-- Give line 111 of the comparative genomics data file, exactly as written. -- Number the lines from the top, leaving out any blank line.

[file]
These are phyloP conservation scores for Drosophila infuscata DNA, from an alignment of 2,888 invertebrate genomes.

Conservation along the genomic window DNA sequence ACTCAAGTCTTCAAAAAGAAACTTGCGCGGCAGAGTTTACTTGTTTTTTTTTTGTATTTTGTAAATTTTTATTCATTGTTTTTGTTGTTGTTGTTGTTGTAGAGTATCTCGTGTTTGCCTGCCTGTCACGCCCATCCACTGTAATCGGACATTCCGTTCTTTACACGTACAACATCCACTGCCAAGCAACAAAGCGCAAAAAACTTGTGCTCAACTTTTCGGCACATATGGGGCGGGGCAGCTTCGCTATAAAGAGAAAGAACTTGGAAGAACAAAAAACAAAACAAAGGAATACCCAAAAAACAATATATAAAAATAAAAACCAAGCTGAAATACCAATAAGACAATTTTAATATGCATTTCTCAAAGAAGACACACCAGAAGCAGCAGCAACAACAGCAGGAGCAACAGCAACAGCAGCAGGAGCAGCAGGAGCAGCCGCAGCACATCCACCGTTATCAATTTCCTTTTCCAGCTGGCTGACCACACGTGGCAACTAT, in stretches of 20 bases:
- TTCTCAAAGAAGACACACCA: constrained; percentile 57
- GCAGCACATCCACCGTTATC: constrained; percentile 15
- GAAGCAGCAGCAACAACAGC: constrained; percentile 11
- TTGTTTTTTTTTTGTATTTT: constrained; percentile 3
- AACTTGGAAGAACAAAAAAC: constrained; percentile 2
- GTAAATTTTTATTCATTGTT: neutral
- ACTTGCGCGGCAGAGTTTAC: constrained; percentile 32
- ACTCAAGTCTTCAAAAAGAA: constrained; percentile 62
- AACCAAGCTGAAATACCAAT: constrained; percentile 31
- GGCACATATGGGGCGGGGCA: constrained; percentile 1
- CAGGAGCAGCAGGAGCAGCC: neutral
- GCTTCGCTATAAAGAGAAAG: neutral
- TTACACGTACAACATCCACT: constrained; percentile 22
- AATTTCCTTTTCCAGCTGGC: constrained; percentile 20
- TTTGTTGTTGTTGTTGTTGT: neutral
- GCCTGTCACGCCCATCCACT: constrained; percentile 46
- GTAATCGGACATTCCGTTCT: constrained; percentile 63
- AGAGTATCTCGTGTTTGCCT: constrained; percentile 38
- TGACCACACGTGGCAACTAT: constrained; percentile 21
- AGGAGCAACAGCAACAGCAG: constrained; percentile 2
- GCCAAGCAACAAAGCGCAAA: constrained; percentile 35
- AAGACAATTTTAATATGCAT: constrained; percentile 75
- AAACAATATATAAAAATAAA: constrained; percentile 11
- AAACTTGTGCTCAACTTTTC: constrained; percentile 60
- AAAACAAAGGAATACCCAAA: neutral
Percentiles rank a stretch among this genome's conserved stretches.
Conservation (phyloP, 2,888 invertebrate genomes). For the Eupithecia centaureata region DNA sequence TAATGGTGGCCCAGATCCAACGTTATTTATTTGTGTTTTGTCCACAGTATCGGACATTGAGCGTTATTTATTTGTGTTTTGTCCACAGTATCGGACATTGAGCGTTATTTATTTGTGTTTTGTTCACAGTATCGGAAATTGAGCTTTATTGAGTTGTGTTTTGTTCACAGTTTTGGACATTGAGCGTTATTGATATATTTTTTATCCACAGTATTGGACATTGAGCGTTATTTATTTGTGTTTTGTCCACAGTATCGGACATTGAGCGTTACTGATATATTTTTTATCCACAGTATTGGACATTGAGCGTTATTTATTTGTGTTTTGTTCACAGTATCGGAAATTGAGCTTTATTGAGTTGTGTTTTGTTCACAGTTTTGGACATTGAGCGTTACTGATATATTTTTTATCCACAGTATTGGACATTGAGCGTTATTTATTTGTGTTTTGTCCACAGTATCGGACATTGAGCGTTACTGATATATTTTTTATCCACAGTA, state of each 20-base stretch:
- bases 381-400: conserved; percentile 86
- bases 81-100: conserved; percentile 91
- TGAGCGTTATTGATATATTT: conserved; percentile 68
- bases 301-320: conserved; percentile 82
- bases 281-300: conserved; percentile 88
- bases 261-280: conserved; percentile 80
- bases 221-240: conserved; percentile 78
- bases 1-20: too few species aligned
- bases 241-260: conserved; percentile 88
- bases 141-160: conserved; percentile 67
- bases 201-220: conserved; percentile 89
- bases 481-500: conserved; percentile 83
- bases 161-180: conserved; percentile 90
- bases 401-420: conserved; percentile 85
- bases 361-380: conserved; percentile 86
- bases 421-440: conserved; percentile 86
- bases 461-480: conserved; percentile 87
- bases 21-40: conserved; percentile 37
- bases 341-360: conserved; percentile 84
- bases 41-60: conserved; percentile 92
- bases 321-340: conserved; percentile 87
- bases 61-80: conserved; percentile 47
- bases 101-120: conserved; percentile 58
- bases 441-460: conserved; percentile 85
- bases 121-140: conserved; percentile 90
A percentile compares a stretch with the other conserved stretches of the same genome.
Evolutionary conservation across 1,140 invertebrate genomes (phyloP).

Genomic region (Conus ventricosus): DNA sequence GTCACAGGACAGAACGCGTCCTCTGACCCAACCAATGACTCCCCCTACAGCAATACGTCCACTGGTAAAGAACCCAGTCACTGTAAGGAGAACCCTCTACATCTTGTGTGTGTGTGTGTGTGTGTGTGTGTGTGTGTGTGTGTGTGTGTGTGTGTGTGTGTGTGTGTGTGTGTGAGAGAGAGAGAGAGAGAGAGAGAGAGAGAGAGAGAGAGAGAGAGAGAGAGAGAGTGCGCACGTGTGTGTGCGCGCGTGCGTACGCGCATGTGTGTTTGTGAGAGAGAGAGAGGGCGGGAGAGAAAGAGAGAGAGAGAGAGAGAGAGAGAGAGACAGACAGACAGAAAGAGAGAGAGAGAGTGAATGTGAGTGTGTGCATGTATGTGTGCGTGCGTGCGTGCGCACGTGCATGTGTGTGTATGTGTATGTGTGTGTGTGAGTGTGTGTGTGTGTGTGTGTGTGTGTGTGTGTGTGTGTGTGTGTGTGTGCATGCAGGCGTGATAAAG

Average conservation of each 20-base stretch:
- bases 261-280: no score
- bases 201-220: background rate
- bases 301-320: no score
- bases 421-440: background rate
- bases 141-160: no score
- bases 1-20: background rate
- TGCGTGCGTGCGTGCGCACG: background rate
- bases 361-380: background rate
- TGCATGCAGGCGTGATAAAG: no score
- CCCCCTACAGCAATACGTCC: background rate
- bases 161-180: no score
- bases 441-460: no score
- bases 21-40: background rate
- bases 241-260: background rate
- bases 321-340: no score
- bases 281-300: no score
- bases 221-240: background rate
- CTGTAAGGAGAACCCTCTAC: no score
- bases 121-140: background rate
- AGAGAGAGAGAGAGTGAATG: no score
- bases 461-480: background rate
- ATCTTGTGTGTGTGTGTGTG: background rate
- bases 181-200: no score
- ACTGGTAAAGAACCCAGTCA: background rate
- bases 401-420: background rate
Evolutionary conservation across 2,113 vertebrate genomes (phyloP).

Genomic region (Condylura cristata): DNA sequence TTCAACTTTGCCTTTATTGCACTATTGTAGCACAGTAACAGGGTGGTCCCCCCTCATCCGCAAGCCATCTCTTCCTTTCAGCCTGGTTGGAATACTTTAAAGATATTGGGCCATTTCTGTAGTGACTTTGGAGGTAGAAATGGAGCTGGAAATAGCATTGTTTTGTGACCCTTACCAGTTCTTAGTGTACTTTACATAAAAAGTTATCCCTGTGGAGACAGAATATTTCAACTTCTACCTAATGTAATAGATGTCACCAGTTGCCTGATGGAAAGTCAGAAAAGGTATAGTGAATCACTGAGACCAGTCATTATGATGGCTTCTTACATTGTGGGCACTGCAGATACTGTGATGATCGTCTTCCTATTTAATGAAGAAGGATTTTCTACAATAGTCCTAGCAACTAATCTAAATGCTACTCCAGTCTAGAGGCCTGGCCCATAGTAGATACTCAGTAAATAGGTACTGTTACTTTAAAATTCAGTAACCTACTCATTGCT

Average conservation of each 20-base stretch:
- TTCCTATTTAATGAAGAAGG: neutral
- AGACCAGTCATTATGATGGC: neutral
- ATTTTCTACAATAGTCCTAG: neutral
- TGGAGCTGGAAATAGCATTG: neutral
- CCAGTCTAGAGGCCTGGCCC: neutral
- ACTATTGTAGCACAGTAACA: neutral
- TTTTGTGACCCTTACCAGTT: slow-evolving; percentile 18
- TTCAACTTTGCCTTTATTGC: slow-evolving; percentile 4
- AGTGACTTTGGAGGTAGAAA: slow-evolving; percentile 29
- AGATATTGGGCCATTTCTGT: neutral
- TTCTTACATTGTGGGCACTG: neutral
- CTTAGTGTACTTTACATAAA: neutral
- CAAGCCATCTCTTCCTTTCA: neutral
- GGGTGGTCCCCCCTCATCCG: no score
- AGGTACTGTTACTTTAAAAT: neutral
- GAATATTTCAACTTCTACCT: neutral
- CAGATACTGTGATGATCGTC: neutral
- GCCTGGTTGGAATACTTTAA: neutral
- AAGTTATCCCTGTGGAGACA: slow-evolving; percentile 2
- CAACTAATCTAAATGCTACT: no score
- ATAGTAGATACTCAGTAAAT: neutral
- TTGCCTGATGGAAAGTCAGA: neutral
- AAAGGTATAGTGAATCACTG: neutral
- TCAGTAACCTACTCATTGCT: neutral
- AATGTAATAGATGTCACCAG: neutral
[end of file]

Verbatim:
- AATGTAATAGATGTCACCAG: neutral